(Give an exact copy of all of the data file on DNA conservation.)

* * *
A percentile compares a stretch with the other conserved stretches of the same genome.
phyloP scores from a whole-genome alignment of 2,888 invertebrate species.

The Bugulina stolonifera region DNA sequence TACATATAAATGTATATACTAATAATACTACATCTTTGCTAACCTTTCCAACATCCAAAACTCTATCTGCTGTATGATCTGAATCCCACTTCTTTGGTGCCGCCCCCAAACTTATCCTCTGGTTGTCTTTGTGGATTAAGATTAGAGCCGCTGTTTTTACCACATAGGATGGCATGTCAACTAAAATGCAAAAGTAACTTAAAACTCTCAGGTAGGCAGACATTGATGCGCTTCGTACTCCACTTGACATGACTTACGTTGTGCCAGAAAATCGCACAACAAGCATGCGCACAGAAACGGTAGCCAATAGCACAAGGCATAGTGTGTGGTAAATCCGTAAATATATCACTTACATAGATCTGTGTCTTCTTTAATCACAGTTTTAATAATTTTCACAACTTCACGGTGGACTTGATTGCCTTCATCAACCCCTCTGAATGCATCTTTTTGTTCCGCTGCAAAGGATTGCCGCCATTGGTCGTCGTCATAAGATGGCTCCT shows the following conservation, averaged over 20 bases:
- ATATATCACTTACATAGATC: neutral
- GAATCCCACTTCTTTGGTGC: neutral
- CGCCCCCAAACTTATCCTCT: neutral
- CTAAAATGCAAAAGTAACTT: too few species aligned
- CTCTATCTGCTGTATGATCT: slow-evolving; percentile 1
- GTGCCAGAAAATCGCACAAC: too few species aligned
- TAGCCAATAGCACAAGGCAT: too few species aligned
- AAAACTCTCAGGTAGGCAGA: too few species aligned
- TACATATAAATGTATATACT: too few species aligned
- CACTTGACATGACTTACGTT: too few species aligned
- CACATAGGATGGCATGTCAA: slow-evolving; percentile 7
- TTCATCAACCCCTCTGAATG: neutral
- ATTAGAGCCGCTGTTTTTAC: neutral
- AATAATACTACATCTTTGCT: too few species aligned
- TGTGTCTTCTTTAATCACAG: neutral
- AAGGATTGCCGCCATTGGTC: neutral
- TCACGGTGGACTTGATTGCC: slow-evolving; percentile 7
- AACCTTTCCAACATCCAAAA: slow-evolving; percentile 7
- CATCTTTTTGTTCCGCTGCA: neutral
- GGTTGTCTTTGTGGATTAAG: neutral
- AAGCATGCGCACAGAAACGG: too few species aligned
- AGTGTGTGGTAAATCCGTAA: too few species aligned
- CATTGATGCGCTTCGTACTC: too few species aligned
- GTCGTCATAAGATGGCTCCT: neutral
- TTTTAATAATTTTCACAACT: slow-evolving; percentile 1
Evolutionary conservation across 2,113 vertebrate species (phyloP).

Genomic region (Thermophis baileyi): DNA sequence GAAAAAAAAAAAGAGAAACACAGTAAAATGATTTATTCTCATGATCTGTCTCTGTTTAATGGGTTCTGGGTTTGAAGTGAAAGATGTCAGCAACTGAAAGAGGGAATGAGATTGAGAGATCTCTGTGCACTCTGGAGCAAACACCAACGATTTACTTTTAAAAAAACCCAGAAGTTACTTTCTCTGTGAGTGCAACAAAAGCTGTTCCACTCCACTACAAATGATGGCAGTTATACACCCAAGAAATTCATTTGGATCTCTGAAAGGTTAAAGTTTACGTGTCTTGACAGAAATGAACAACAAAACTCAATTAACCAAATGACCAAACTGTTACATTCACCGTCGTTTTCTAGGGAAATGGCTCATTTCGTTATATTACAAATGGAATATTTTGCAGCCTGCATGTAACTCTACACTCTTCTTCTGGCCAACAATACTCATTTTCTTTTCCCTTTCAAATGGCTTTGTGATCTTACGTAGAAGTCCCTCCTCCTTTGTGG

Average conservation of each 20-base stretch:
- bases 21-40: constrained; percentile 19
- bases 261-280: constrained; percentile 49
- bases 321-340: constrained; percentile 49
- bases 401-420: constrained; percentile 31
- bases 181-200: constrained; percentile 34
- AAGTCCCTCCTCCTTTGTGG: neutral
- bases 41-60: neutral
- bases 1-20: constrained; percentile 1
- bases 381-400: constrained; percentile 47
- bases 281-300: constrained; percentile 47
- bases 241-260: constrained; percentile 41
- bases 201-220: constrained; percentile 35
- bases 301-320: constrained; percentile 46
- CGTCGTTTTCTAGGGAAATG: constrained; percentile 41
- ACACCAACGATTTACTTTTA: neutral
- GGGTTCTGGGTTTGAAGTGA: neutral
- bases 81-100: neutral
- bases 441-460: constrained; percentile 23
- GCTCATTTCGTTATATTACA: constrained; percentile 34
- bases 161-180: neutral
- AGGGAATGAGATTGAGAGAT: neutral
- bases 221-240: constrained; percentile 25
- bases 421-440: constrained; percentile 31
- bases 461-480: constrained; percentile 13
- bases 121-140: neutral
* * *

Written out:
A percentile compares a stretch with the other conserved stretches of the same genome.
phyloP scores from a whole-genome alignment of 2,888 invertebrate species.

The Bugulina stolonifera region DNA sequence TACATATAAATGTATATACTAATAATACTACATCTTTGCTAACCTTTCCAACATCCAAAACTCTATCTGCTGTATGATCTGAATCCCACTTCTTTGGTGCCGCCCCCAAACTTATCCTCTGGTTGTCTTTGTGGATTAAGATTAGAGCCGCTGTTTTTACCACATAGGATGGCATGTCAACTAAAATGCAAAAGTAACTTAAAACTCTCAGGTAGGCAGACATTGATGCGCTTCGTACTCCACTTGACATGACTTACGTTGTGCCAGAAAATCGCACAACAAGCATGCGCACAGAAACGGTAGCCAATAGCACAAGGCATAGTGTGTGGTAAATCCGTAAATATATCACTTACATAGATCTGTGTCTTCTTTAATCACAGTTTTAATAATTTTCACAACTTCACGGTGGACTTGATTGCCTTCATCAACCCCTCTGAATGCATCTTTTTGTTCCGCTGCAAAGGATTGCCGCCATTGGTCGTCGTCATAAGATGGCTCCT shows the following conservation, averaged over 20 bases:
- ATATATCACTTACATAGATC: neutral
- GAATCCCACTTCTTTGGTGC: neutral
- CGCCCCCAAACTTATCCTCT: neutral
- CTAAAATGCAAAAGTAACTT: too few species aligned
- CTCTATCTGCTGTATGATCT: slow-evolving; percentile 1
- GTGCCAGAAAATCGCACAAC: too few species aligned
- TAGCCAATAGCACAAGGCAT: too few species aligned
- AAAACTCTCAGGTAGGCAGA: too few species aligned
- TACATATAAATGTATATACT: too few species aligned
- CACTTGACATGACTTACGTT: too few species aligned
- CACATAGGATGGCATGTCAA: slow-evolving; percentile 7
- TTCATCAACCCCTCTGAATG: neutral
- ATTAGAGCCGCTGTTTTTAC: neutral
- AATAATACTACATCTTTGCT: too few species aligned
- TGTGTCTTCTTTAATCACAG: neutral
- AAGGATTGCCGCCATTGGTC: neutral
- TCACGGTGGACTTGATTGCC: slow-evolving; percentile 7
- AACCTTTCCAACATCCAAAA: slow-evolving; percentile 7
- CATCTTTTTGTTCCGCTGCA: neutral
- GGTTGTCTTTGTGGATTAAG: neutral
- AAGCATGCGCACAGAAACGG: too few species aligned
- AGTGTGTGGTAAATCCGTAA: too few species aligned
- CATTGATGCGCTTCGTACTC: too few species aligned
- GTCGTCATAAGATGGCTCCT: neutral
- TTTTAATAATTTTCACAACT: slow-evolving; percentile 1
Evolutionary conservation across 2,113 vertebrate species (phyloP).

Genomic region (Thermophis baileyi): DNA sequence GAAAAAAAAAAAGAGAAACACAGTAAAATGATTTATTCTCATGATCTGTCTCTGTTTAATGGGTTCTGGGTTTGAAGTGAAAGATGTCAGCAACTGAAAGAGGGAATGAGATTGAGAGATCTCTGTGCACTCTGGAGCAAACACCAACGATTTACTTTTAAAAAAACCCAGAAGTTACTTTCTCTGTGAGTGCAACAAAAGCTGTTCCACTCCACTACAAATGATGGCAGTTATACACCCAAGAAATTCATTTGGATCTCTGAAAGGTTAAAGTTTACGTGTCTTGACAGAAATGAACAACAAAACTCAATTAACCAAATGACCAAACTGTTACATTCACCGTCGTTTTCTAGGGAAATGGCTCATTTCGTTATATTACAAATGGAATATTTTGCAGCCTGCATGTAACTCTACACTCTTCTTCTGGCCAACAATACTCATTTTCTTTTCCCTTTCAAATGGCTTTGTGATCTTACGTAGAAGTCCCTCCTCCTTTGTGG

Average conservation of each 20-base stretch:
- bases 21-40: constrained; percentile 19
- bases 261-280: constrained; percentile 49
- bases 321-340: constrained; percentile 49
- bases 401-420: constrained; percentile 31
- bases 181-200: constrained; percentile 34
- AAGTCCCTCCTCCTTTGTGG: neutral
- bases 41-60: neutral
- bases 1-20: constrained; percentile 1
- bases 381-400: constrained; percentile 47
- bases 281-300: constrained; percentile 47
- bases 241-260: constrained; percentile 41
- bases 201-220: constrained; percentile 35
- bases 301-320: constrained; percentile 46
- CGTCGTTTTCTAGGGAAATG: constrained; percentile 41
- ACACCAACGATTTACTTTTA: neutral
- GGGTTCTGGGTTTGAAGTGA: neutral
- bases 81-100: neutral
- bases 441-460: constrained; percentile 23
- GCTCATTTCGTTATATTACA: constrained; percentile 34
- bases 161-180: neutral
- AGGGAATGAGATTGAGAGAT: neutral
- bases 221-240: constrained; percentile 25
- bases 421-440: constrained; percentile 31
- bases 461-480: constrained; percentile 13
- bases 121-140: neutral